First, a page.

So, I really wanted to stay in Europe. I really wanted to stay in London. And I found out that even though they had gotten rid of all the post-study visas at that time, there was a new visa that was called graduate entrepreneurs. And it was very, very few of those visas being given out. But basically, if you had an idea with a mini company that you could start, they would give you that visa. And at that time I had this project with the sugar glass. It was basically a technique for rotation casting as if it was like resin or plastic, but I was using sugar, and I really dove really deep into the cooking temperatures, cooking it right before it becomes caramel when it’s still see-through. And so I was making these glassware that were edible. It sounds really tacky now, but that was the thing back then.
And so I did a few events for alcohol brands that got the attention of whoever was revising my application when I applied for this visa and I got the visa. But it was a bit of a blessing and a curse because it meant that I could stay in the UK, but I had to focus full time on this little sugar glass business. And it started off really wonderful, working with museums and galleries for the first year or so, but let’s say by the third year of that, it had devolved into just catering for the most horrible corporate parties. And I think the one that really made me stop the project altogether was I couldn’t leave to see my family for Christmas because of my visa situation. I had to do a Christmas party for an insurance company event, and it was just all these British lads being super drunk and being almost abusive, honestly, it was just such a horrible experience.
I remember I got back to my studio, and I was like, “I’m never doing this again.” And I took a knife and I slashed all the molds for making silicon. Yeah, I was like, “That’s it. I don’t care if I get deported, I don’t care if my visa finishes. I’m not here to do this.” So I applied for a little residence in Mexico. I just felt like I needed, I don’t know, everything was going so wrong in London that I was like, “I need to go back to Mexico and find myself again.” So I applied for a residency that had to do with food and design in Oaxaca in the southwest of Mexico. For your listeners that have never been to Mexico, Oaxaca is one of the most traditional places for culture and astronomy in Mexico, and for the arts as well.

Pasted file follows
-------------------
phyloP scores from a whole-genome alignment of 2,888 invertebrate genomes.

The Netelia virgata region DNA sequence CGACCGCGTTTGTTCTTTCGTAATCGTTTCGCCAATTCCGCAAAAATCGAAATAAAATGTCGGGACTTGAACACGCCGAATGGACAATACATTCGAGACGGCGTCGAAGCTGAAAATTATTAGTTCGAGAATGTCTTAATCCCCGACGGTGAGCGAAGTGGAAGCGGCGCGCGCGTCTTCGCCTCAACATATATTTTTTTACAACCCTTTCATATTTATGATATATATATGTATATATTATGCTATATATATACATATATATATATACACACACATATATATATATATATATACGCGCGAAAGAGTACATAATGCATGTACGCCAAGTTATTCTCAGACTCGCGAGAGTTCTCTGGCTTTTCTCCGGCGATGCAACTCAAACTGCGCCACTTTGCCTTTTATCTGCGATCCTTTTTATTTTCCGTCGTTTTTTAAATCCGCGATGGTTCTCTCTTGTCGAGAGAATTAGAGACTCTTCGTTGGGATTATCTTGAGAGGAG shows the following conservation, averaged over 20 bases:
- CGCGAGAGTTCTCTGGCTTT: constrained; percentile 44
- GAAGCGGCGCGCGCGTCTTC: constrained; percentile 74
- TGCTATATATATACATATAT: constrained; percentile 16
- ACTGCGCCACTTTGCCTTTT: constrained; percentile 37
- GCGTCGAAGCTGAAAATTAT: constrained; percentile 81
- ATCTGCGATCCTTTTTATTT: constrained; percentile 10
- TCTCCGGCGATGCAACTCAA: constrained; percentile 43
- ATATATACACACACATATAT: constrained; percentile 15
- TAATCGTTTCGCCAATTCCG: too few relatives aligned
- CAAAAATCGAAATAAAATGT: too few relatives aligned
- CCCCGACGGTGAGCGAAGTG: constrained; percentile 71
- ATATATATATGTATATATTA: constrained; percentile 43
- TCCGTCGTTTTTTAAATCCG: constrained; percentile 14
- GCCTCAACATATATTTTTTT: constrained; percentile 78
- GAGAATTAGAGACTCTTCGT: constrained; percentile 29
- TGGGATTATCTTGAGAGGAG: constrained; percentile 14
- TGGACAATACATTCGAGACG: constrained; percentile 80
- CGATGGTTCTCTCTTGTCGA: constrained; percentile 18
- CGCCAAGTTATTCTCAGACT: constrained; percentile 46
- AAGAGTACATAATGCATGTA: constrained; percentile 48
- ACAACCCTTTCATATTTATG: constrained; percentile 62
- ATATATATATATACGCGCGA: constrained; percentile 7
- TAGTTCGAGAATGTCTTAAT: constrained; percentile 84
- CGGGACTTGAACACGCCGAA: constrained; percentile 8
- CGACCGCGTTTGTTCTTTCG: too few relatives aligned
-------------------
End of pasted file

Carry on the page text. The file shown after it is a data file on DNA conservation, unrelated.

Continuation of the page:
And so I applied for this residency, which was in this cultural center that was started by an artist, an activist called Francisco Toledo. He passed away three years ago, but he was a massive figure in Oaxaca besides from being a really, really accomplished artist. He was a very fierce activist, and he’s credited for really turning Oaxaca into the cultural center that it is today. He started the botanical gardens, the graphic arts centers, loads of foundations for the arts, and one of these was the casa, which is in a null textile factory on the outskirts of Oaxaca. And I got this residency for three months there. At that point, Mexico was about to decide through the Supreme Court whether to install a permanent ban on GMO corn or not. And especially in Oaxaca, there’s a big tradition on food.
There were a lot of protests, and one of Toledo’s pillars of his activism was that was to defend our culinary heritage. It was hard not to get involved with that. I was like, well, “That’s super interesting.” And I really started to inform myself and educate myself on the issue. What I found out was it was of course a political issue, because a lot of these corn is coming from foreign countries and foreign companies, but it’s also an economic issue. The problem is the prices of corn in Mexico are fixed, and you can’t really charge more than what’s certified by the government. It’s what’s called the basic basket. This is to ensure that everyone can afford a kilo of tortilla, because tortillas in Mexico are like baguettes in France. If people can’t afford tortillas, heads roll, there’s revolution.
So, the price of tortilla is artificially kept low by the government by doing big subsidies typically to really, really big productions of corn. And so the result of that is that all of our native corns, which are not as productive in the sense that, yeah, you can’t douse them in weed killers and fertilizers because that’s not how they grow. So, they don’t produce as much grain as the industrial corns, but obviously they’re way more nutritious and good for you.
And probably tastier, too.
Exactly, but you just can’t legally sell them for more than the industrial corn. And I was like, “Okay,” that’s a massive issue that no one is really looking at. There was a lot of political activism, but nothing really looking at the economics behind it. So, I set myself the task of being like, okay, I also don’t want to fall into this trap of, “Oh, can you work with a fancy chef and bring this heirloom corn to fine dining restaurants in Mexico City or New York or wherever.” The idea or the challenge here was like, can you do a new material that will give these small scale farmers another source of income without touching the grain? I didn’t want to mess with the grain at all. And so, that’s when I started to look at the leaves because the big quality of a lot of these mazes and corns, the heirloom ones, is that they are super colorful, and that color starts with the grain but goes into the leaves. I was like, ‘”Okay, the leaves make the most sense,” because that’s really so visually different from industrial corn.